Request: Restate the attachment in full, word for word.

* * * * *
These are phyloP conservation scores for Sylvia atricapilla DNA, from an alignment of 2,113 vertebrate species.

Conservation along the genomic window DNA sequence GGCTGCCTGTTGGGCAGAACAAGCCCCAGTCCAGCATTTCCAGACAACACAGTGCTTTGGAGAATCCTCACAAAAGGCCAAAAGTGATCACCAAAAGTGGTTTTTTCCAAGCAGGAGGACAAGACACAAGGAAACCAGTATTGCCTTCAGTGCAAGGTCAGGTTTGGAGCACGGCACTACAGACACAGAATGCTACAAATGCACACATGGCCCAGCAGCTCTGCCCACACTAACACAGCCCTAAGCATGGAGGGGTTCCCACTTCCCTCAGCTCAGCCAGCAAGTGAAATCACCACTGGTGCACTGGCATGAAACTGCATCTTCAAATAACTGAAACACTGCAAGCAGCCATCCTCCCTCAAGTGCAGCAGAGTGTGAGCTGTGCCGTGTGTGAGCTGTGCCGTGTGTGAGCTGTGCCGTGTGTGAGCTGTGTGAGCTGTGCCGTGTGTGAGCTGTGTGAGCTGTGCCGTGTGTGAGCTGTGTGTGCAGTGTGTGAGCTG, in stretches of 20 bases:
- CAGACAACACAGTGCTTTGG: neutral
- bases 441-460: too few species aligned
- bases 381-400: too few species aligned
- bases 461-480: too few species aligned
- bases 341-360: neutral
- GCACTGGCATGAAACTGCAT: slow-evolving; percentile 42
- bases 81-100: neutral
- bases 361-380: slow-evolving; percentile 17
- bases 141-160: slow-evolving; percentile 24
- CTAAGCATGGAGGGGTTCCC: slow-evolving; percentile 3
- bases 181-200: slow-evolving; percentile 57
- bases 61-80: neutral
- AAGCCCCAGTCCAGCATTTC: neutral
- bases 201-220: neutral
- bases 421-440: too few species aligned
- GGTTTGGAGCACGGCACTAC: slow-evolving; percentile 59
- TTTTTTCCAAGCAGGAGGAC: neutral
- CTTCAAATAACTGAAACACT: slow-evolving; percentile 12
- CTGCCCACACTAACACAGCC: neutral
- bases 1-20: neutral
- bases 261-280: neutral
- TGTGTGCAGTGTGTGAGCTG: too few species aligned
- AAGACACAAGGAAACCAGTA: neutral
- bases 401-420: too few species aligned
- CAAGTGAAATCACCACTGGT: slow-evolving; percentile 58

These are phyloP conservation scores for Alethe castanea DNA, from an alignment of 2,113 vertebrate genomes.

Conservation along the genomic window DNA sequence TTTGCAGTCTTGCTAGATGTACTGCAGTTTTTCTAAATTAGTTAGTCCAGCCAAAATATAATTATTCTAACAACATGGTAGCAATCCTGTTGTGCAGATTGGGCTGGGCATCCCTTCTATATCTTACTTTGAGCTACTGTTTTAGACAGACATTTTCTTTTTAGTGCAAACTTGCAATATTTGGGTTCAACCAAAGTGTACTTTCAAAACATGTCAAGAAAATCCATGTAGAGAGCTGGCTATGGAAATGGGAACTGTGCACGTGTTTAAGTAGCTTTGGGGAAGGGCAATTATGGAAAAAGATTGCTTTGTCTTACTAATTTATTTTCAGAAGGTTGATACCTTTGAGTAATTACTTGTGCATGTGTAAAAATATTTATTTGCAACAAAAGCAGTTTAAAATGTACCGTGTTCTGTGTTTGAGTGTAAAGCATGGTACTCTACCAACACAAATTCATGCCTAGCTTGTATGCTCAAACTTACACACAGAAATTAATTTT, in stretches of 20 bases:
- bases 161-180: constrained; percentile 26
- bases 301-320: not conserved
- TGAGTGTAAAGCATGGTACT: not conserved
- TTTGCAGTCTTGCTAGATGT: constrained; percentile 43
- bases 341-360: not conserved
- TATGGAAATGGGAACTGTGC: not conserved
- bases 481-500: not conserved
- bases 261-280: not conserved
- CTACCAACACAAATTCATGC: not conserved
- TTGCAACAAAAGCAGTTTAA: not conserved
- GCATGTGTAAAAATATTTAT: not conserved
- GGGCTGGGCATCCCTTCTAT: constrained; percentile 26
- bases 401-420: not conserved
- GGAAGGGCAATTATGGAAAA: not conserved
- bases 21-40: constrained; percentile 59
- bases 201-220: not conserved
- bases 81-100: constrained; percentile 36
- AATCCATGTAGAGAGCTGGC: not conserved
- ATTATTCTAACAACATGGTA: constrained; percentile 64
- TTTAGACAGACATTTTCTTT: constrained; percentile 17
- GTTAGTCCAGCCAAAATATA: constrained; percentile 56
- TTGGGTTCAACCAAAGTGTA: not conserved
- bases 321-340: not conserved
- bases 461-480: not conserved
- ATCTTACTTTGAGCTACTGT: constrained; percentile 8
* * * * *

These are phyloP conservation scores for Sylvia atricapilla DNA, from an alignment of 2,113 vertebrate species.

Conservation along the genomic window DNA sequence GGCTGCCTGTTGGGCAGAACAAGCCCCAGTCCAGCATTTCCAGACAACACAGTGCTTTGGAGAATCCTCACAAAAGGCCAAAAGTGATCACCAAAAGTGGTTTTTTCCAAGCAGGAGGACAAGACACAAGGAAACCAGTATTGCCTTCAGTGCAAGGTCAGGTTTGGAGCACGGCACTACAGACACAGAATGCTACAAATGCACACATGGCCCAGCAGCTCTGCCCACACTAACACAGCCCTAAGCATGGAGGGGTTCCCACTTCCCTCAGCTCAGCCAGCAAGTGAAATCACCACTGGTGCACTGGCATGAAACTGCATCTTCAAATAACTGAAACACTGCAAGCAGCCATCCTCCCTCAAGTGCAGCAGAGTGTGAGCTGTGCCGTGTGTGAGCTGTGCCGTGTGTGAGCTGTGCCGTGTGTGAGCTGTGTGAGCTGTGCCGTGTGTGAGCTGTGTGAGCTGTGCCGTGTGTGAGCTGTGTGTGCAGTGTGTGAGCTG, in stretches of 20 bases:
- CAGACAACACAGTGCTTTGG: neutral
- bases 441-460: too few species aligned
- bases 381-400: too few species aligned
- bases 461-480: too few species aligned
- bases 341-360: neutral
- GCACTGGCATGAAACTGCAT: slow-evolving; percentile 42
- bases 81-100: neutral
- bases 361-380: slow-evolving; percentile 17
- bases 141-160: slow-evolving; percentile 24
- CTAAGCATGGAGGGGTTCCC: slow-evolving; percentile 3
- bases 181-200: slow-evolving; percentile 57
- bases 61-80: neutral
- AAGCCCCAGTCCAGCATTTC: neutral
- bases 201-220: neutral
- bases 421-440: too few species aligned
- GGTTTGGAGCACGGCACTAC: slow-evolving; percentile 59
- TTTTTTCCAAGCAGGAGGAC: neutral
- CTTCAAATAACTGAAACACT: slow-evolving; percentile 12
- CTGCCCACACTAACACAGCC: neutral
- bases 1-20: neutral
- bases 261-280: neutral
- TGTGTGCAGTGTGTGAGCTG: too few species aligned
- AAGACACAAGGAAACCAGTA: neutral
- bases 401-420: too few species aligned
- CAAGTGAAATCACCACTGGT: slow-evolving; percentile 58

These are phyloP conservation scores for Alethe castanea DNA, from an alignment of 2,113 vertebrate genomes.

Conservation along the genomic window DNA sequence TTTGCAGTCTTGCTAGATGTACTGCAGTTTTTCTAAATTAGTTAGTCCAGCCAAAATATAATTATTCTAACAACATGGTAGCAATCCTGTTGTGCAGATTGGGCTGGGCATCCCTTCTATATCTTACTTTGAGCTACTGTTTTAGACAGACATTTTCTTTTTAGTGCAAACTTGCAATATTTGGGTTCAACCAAAGTGTACTTTCAAAACATGTCAAGAAAATCCATGTAGAGAGCTGGCTATGGAAATGGGAACTGTGCACGTGTTTAAGTAGCTTTGGGGAAGGGCAATTATGGAAAAAGATTGCTTTGTCTTACTAATTTATTTTCAGAAGGTTGATACCTTTGAGTAATTACTTGTGCATGTGTAAAAATATTTATTTGCAACAAAAGCAGTTTAAAATGTACCGTGTTCTGTGTTTGAGTGTAAAGCATGGTACTCTACCAACACAAATTCATGCCTAGCTTGTATGCTCAAACTTACACACAGAAATTAATTTT, in stretches of 20 bases:
- bases 161-180: constrained; percentile 26
- bases 301-320: not conserved
- TGAGTGTAAAGCATGGTACT: not conserved
- TTTGCAGTCTTGCTAGATGT: constrained; percentile 43
- bases 341-360: not conserved
- TATGGAAATGGGAACTGTGC: not conserved
- bases 481-500: not conserved
- bases 261-280: not conserved
- CTACCAACACAAATTCATGC: not conserved
- TTGCAACAAAAGCAGTTTAA: not conserved
- GCATGTGTAAAAATATTTAT: not conserved
- GGGCTGGGCATCCCTTCTAT: constrained; percentile 26
- bases 401-420: not conserved
- GGAAGGGCAATTATGGAAAA: not conserved
- bases 21-40: constrained; percentile 59
- bases 201-220: not conserved
- bases 81-100: constrained; percentile 36
- AATCCATGTAGAGAGCTGGC: not conserved
- ATTATTCTAACAACATGGTA: constrained; percentile 64
- TTTAGACAGACATTTTCTTT: constrained; percentile 17
- GTTAGTCCAGCCAAAATATA: constrained; percentile 56
- TTGGGTTCAACCAAAGTGTA: not conserved
- bases 321-340: not conserved
- bases 461-480: not conserved
- ATCTTACTTTGAGCTACTGT: constrained; percentile 8